Chalazion: Symptoms & Signs

  • Medical Author:
    Melissa Conrad Stöppler, MD

    Melissa Conrad Stöppler, MD, is a U.S. board-certified Anatomic Pathologist with subspecialty training in the fields of Experimental and Molecular Pathology. Dr. Stöppler's educational background includes a BA with Highest Distinction from the University of Virginia and an MD from the University of North Carolina. She completed residency training in Anatomic Pathology at Georgetown University followed by subspecialty fellowship training in molecular diagnostics and experimental pathology.

A chalazion is a lump in the upper or lower eyelid caused by inflammation of a gland of the lid. The swelling or lump may be soft or firm. Fluid may be present within the lump. A chalazion is very common and usually goes away on its own without any special treatment. A chalazion does not cause vision problems unless the lump is so large that it distorts the surface of the eye, but this is rare. Pain is usually not present. A chalazion is also known as a meibomian cyst, tarsal cyst, or conjunctival granuloma.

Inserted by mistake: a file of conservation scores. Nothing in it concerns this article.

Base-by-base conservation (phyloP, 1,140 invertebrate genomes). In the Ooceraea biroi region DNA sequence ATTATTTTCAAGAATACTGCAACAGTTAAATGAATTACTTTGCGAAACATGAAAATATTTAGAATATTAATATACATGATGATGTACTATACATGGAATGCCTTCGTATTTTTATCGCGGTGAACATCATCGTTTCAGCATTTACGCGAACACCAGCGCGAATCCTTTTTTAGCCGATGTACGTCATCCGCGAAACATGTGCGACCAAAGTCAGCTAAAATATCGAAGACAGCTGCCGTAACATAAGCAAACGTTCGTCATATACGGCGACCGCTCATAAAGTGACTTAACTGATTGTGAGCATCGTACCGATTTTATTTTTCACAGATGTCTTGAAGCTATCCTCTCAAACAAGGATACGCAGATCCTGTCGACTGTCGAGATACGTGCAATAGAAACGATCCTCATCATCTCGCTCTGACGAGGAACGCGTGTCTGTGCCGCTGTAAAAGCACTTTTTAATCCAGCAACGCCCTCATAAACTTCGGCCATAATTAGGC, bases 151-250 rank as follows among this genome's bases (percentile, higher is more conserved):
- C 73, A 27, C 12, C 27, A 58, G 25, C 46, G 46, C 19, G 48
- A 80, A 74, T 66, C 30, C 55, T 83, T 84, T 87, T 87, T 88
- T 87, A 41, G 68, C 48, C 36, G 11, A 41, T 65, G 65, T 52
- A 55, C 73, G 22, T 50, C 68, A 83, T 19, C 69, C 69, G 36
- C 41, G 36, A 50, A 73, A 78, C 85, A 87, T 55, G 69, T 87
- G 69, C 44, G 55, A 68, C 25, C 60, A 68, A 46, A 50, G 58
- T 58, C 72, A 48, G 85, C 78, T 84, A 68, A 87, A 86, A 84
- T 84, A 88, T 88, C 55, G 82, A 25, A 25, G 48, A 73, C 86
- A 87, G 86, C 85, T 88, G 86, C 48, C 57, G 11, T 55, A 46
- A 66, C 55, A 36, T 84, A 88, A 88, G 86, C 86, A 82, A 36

Causes of a chalazion

A chalazion is caused by clogging of the narrow opening through which a meibomian gland of the eyelid secretes its material. This can be due to narrowing of the opening or hardening of the sebaceous liquid near the opening.

REFERENCE:

Kasper, D.L., et al., eds. Harrison's Principles of Internal Medicine, 19th Ed. United States: McGraw-Hill Education, 2015.

Medically Reviewed by a Doctor on 9/16/2017

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